To better understand the implication of these problems, I talked to Anna Carolina Queiroz, a researcher at Stanford University’s Virtual Human Interaction Lab. According to her, despite the advances in the area in recent years, there is still a lot to evolve to achieve more comfortable and user-friendly MR devices. Even for companies like Apple, reaching high standards in design, ergonomics, and usability may take time:
There are still limitations regarding the field of view of the lenses, image recognition without markers, and latency time (often relying on an internet connection). Most likely, Apple will launch its devices when it finds a balance between these factors that bring an easy-to-use experience linked to daily habits for the user.
As though the challenges in the area of hardware development were not already worrying factors, the subject of “content” has been debated for some time when we talk about devices such as VR, AR, and MR. In this sense, one of the most interesting observations on the subject in my opinion came from Paolo Pescatore, a technology analyst at PP Foresight. In an interview for MarketWatch, he states that the market for VR and AR “still feels like a solution looking for a problem. In other words, despite the various use cases around the technology, it still lacks real appeal.
So we need more than a new product to use FaceTime. While some experts refer to the absence of the so-called “killer app”, Anna Carolina believes that the solution lies far beyond just a disruptive application to get around the Mixed Reality content problem. In the researcher’s opinion, communication devices, such as VR, AR, and MR, need to be easy to use and have multiple uses to maintain constant usage and justify the investment:
What happens is that the development of good quality apps for VR, AR, MR is costly and time-consuming. A multidisciplinary team is needed, from VR programmers, 3D designers, screenwriters, video editors, and video, sound, and interaction producers, among others. Although the VR/AR/MR app market has grown substantially over the last 2 years, it still needs to mature further to promote consistent use and adoption.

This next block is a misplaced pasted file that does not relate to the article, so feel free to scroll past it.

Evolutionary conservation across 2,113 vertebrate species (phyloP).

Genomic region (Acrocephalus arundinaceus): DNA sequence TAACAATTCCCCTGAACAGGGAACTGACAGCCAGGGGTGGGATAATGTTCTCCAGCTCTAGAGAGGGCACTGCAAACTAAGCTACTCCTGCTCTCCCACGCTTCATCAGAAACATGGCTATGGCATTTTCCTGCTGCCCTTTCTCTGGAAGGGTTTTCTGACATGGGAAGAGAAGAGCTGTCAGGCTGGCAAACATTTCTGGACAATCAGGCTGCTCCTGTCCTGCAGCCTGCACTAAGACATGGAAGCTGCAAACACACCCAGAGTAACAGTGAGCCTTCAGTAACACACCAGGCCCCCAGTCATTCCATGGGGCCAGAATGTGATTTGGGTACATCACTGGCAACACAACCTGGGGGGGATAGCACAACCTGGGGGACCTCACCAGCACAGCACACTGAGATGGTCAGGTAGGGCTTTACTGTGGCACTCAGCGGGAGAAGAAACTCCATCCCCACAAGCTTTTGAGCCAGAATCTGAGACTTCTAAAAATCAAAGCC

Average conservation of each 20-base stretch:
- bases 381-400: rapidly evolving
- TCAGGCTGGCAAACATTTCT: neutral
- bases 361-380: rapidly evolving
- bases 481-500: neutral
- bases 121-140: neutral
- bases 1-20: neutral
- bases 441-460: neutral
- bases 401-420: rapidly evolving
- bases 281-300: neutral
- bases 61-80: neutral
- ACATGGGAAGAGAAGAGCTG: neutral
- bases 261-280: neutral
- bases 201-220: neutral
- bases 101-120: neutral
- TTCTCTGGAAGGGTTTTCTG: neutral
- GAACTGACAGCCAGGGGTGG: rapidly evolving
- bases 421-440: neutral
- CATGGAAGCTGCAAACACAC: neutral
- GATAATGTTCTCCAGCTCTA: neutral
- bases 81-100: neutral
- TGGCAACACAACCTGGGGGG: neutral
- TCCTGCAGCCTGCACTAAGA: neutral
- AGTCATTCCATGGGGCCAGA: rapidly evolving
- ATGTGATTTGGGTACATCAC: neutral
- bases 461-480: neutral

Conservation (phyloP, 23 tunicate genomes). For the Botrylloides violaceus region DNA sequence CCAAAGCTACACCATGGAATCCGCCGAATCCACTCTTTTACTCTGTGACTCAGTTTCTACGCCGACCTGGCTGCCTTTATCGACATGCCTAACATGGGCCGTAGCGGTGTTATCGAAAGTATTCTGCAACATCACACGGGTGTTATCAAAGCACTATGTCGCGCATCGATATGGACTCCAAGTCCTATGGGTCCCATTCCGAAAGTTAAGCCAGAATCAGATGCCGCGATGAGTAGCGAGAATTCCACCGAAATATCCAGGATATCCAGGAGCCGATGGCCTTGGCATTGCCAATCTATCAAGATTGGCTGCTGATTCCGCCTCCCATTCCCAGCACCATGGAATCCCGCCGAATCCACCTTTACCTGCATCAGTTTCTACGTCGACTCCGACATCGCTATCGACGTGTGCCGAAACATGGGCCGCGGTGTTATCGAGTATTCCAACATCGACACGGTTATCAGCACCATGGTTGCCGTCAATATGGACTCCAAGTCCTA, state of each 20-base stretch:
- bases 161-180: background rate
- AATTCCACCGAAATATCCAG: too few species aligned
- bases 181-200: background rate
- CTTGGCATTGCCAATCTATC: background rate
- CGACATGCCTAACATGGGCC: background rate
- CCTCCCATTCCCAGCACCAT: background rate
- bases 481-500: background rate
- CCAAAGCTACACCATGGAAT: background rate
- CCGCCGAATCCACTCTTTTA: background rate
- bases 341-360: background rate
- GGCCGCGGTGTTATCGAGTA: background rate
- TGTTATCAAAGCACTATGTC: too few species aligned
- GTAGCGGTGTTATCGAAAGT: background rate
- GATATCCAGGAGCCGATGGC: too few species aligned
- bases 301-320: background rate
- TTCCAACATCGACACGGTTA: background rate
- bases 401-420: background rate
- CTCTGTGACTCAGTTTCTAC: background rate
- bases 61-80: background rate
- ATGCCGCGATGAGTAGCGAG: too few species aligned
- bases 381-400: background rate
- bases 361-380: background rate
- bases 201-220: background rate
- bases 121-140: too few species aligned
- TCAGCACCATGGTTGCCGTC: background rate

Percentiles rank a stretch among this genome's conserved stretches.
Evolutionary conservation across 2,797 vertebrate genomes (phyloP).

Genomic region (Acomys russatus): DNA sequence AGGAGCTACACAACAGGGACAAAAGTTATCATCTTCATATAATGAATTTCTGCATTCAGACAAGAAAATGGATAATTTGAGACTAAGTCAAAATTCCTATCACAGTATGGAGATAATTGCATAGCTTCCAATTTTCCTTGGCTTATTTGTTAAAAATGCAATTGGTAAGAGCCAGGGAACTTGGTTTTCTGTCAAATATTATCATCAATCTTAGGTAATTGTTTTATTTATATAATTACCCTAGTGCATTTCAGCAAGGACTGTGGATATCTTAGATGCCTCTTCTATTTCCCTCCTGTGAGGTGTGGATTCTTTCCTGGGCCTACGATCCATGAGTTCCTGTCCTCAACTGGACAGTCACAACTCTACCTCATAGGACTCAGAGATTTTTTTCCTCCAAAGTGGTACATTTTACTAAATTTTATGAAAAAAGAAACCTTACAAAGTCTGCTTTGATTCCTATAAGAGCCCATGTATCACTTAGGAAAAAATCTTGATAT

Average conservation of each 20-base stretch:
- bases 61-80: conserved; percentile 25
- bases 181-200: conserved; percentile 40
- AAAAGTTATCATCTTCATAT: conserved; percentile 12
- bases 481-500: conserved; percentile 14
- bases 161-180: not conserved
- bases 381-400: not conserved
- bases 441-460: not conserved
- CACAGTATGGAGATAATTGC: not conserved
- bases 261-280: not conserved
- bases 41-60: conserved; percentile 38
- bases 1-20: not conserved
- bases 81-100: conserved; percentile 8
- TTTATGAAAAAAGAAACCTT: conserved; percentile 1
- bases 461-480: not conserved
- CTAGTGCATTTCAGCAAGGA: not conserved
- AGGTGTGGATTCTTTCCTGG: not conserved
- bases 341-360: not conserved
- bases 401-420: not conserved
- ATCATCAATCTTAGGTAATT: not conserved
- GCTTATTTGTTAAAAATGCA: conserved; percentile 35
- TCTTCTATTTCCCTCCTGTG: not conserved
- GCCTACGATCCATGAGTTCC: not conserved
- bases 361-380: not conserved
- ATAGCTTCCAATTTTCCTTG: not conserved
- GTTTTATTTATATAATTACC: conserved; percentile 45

Quite obviously, Apple’s Augmented Reality devices haven’t happened yet because they’re not suitable for use…no matter how long they last apparently. Even if that has not been a problem so far for companies investing in the technology: Google did it in 2013, Microsoft has been doing it for seven years, and Meta is the latest member of this group.
In short, even though I consider myself an early adopter, when reading reviews of the Meta Quest Pro like the one by Alan Truly at Digitaltrends, I understand in a clear way why Apple is taking its time to enter this market. If a device designed to help with everyday tasks such as Meta Quest Pro does not natively offer features as basic as downloading an image, we have a serious problem with the concept of this product, don’t you think so?
Camila Rinaldi
10+ years testing smartphones and other gadgets. Even though I dove into the Apple ecosystem recently, Android is still one of my passions. Previously editor-in-chief of AndroidPIT and Canaltech in Brazil, now I write for the US market. I’m (still) on Twitter (@apequenarinaldi)!